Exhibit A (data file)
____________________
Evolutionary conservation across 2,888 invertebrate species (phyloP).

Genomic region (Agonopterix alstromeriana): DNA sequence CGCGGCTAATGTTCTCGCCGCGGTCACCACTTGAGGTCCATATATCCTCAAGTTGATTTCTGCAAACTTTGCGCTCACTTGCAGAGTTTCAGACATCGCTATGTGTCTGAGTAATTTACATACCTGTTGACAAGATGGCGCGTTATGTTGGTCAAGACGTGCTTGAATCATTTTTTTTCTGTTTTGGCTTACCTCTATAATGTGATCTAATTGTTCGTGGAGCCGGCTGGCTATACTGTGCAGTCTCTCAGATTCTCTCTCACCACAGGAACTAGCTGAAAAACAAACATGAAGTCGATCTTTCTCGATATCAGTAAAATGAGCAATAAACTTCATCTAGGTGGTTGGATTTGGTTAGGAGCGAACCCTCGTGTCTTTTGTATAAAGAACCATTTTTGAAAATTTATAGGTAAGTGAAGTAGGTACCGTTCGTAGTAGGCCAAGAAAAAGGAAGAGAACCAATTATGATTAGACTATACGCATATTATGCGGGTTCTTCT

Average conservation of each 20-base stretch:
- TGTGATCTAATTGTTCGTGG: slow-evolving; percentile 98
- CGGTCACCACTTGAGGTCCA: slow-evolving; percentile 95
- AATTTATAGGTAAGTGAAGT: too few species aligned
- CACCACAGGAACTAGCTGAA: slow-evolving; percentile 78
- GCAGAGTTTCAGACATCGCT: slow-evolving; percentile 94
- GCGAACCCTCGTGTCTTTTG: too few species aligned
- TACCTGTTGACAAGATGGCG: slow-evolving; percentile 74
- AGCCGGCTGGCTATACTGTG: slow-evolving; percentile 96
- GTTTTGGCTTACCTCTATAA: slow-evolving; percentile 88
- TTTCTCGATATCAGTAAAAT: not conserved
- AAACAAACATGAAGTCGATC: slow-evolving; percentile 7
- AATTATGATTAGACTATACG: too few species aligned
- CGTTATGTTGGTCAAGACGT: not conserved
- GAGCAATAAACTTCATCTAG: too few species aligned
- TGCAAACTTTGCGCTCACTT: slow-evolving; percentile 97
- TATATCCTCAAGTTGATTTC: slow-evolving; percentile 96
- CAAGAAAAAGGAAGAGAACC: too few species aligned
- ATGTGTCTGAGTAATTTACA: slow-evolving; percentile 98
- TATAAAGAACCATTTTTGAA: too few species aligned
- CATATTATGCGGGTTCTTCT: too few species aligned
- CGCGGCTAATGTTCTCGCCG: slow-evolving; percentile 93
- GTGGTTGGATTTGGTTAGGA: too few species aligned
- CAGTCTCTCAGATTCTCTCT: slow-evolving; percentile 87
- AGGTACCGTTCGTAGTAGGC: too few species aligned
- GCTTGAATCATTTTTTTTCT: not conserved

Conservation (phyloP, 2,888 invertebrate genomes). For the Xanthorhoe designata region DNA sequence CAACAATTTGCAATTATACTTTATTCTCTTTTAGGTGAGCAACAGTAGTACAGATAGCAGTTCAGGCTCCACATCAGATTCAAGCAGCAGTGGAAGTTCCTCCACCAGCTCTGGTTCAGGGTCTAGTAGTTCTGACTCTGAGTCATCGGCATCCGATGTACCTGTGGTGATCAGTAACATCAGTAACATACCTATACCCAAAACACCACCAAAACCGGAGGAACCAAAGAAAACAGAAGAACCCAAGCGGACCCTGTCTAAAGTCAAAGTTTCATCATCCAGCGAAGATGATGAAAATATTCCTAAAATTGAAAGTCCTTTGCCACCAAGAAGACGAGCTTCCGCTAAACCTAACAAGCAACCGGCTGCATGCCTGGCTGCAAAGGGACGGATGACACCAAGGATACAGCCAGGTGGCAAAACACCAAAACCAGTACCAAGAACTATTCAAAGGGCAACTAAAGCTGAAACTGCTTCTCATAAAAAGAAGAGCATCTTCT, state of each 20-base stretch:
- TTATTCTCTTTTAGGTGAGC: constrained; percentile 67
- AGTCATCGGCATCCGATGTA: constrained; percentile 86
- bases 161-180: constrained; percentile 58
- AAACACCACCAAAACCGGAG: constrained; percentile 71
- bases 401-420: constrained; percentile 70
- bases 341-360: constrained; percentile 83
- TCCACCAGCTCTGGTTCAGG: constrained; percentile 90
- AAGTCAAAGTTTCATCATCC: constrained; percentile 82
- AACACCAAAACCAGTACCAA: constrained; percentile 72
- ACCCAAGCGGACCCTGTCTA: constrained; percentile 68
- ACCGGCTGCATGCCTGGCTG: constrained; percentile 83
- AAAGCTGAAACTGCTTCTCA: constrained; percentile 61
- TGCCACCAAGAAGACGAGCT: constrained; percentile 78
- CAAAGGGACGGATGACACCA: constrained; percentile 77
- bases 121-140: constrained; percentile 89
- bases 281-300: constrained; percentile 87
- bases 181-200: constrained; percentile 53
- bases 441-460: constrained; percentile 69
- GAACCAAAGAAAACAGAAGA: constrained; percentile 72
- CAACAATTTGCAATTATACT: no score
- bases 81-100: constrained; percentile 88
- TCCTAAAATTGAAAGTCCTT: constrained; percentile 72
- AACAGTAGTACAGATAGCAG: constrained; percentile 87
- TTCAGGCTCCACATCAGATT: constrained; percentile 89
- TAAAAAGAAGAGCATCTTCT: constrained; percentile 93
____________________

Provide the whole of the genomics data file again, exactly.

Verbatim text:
Evolutionary conservation across 2,888 invertebrate species (phyloP).

Genomic region (Agonopterix alstromeriana): DNA sequence CGCGGCTAATGTTCTCGCCGCGGTCACCACTTGAGGTCCATATATCCTCAAGTTGATTTCTGCAAACTTTGCGCTCACTTGCAGAGTTTCAGACATCGCTATGTGTCTGAGTAATTTACATACCTGTTGACAAGATGGCGCGTTATGTTGGTCAAGACGTGCTTGAATCATTTTTTTTCTGTTTTGGCTTACCTCTATAATGTGATCTAATTGTTCGTGGAGCCGGCTGGCTATACTGTGCAGTCTCTCAGATTCTCTCTCACCACAGGAACTAGCTGAAAAACAAACATGAAGTCGATCTTTCTCGATATCAGTAAAATGAGCAATAAACTTCATCTAGGTGGTTGGATTTGGTTAGGAGCGAACCCTCGTGTCTTTTGTATAAAGAACCATTTTTGAAAATTTATAGGTAAGTGAAGTAGGTACCGTTCGTAGTAGGCCAAGAAAAAGGAAGAGAACCAATTATGATTAGACTATACGCATATTATGCGGGTTCTTCT

Average conservation of each 20-base stretch:
- TGTGATCTAATTGTTCGTGG: slow-evolving; percentile 98
- CGGTCACCACTTGAGGTCCA: slow-evolving; percentile 95
- AATTTATAGGTAAGTGAAGT: too few species aligned
- CACCACAGGAACTAGCTGAA: slow-evolving; percentile 78
- GCAGAGTTTCAGACATCGCT: slow-evolving; percentile 94
- GCGAACCCTCGTGTCTTTTG: too few species aligned
- TACCTGTTGACAAGATGGCG: slow-evolving; percentile 74
- AGCCGGCTGGCTATACTGTG: slow-evolving; percentile 96
- GTTTTGGCTTACCTCTATAA: slow-evolving; percentile 88
- TTTCTCGATATCAGTAAAAT: not conserved
- AAACAAACATGAAGTCGATC: slow-evolving; percentile 7
- AATTATGATTAGACTATACG: too few species aligned
- CGTTATGTTGGTCAAGACGT: not conserved
- GAGCAATAAACTTCATCTAG: too few species aligned
- TGCAAACTTTGCGCTCACTT: slow-evolving; percentile 97
- TATATCCTCAAGTTGATTTC: slow-evolving; percentile 96
- CAAGAAAAAGGAAGAGAACC: too few species aligned
- ATGTGTCTGAGTAATTTACA: slow-evolving; percentile 98
- TATAAAGAACCATTTTTGAA: too few species aligned
- CATATTATGCGGGTTCTTCT: too few species aligned
- CGCGGCTAATGTTCTCGCCG: slow-evolving; percentile 93
- GTGGTTGGATTTGGTTAGGA: too few species aligned
- CAGTCTCTCAGATTCTCTCT: slow-evolving; percentile 87
- AGGTACCGTTCGTAGTAGGC: too few species aligned
- GCTTGAATCATTTTTTTTCT: not conserved

Conservation (phyloP, 2,888 invertebrate genomes). For the Xanthorhoe designata region DNA sequence CAACAATTTGCAATTATACTTTATTCTCTTTTAGGTGAGCAACAGTAGTACAGATAGCAGTTCAGGCTCCACATCAGATTCAAGCAGCAGTGGAAGTTCCTCCACCAGCTCTGGTTCAGGGTCTAGTAGTTCTGACTCTGAGTCATCGGCATCCGATGTACCTGTGGTGATCAGTAACATCAGTAACATACCTATACCCAAAACACCACCAAAACCGGAGGAACCAAAGAAAACAGAAGAACCCAAGCGGACCCTGTCTAAAGTCAAAGTTTCATCATCCAGCGAAGATGATGAAAATATTCCTAAAATTGAAAGTCCTTTGCCACCAAGAAGACGAGCTTCCGCTAAACCTAACAAGCAACCGGCTGCATGCCTGGCTGCAAAGGGACGGATGACACCAAGGATACAGCCAGGTGGCAAAACACCAAAACCAGTACCAAGAACTATTCAAAGGGCAACTAAAGCTGAAACTGCTTCTCATAAAAAGAAGAGCATCTTCT, state of each 20-base stretch:
- TTATTCTCTTTTAGGTGAGC: constrained; percentile 67
- AGTCATCGGCATCCGATGTA: constrained; percentile 86
- bases 161-180: constrained; percentile 58
- AAACACCACCAAAACCGGAG: constrained; percentile 71
- bases 401-420: constrained; percentile 70
- bases 341-360: constrained; percentile 83
- TCCACCAGCTCTGGTTCAGG: constrained; percentile 90
- AAGTCAAAGTTTCATCATCC: constrained; percentile 82
- AACACCAAAACCAGTACCAA: constrained; percentile 72
- ACCCAAGCGGACCCTGTCTA: constrained; percentile 68
- ACCGGCTGCATGCCTGGCTG: constrained; percentile 83
- AAAGCTGAAACTGCTTCTCA: constrained; percentile 61
- TGCCACCAAGAAGACGAGCT: constrained; percentile 78
- CAAAGGGACGGATGACACCA: constrained; percentile 77
- bases 121-140: constrained; percentile 89
- bases 281-300: constrained; percentile 87
- bases 181-200: constrained; percentile 53
- bases 441-460: constrained; percentile 69
- GAACCAAAGAAAACAGAAGA: constrained; percentile 72
- CAACAATTTGCAATTATACT: no score
- bases 81-100: constrained; percentile 88
- TCCTAAAATTGAAAGTCCTT: constrained; percentile 72
- AACAGTAGTACAGATAGCAG: constrained; percentile 87
- TTCAGGCTCCACATCAGATT: constrained; percentile 89
- TAAAAAGAAGAGCATCTTCT: constrained; percentile 93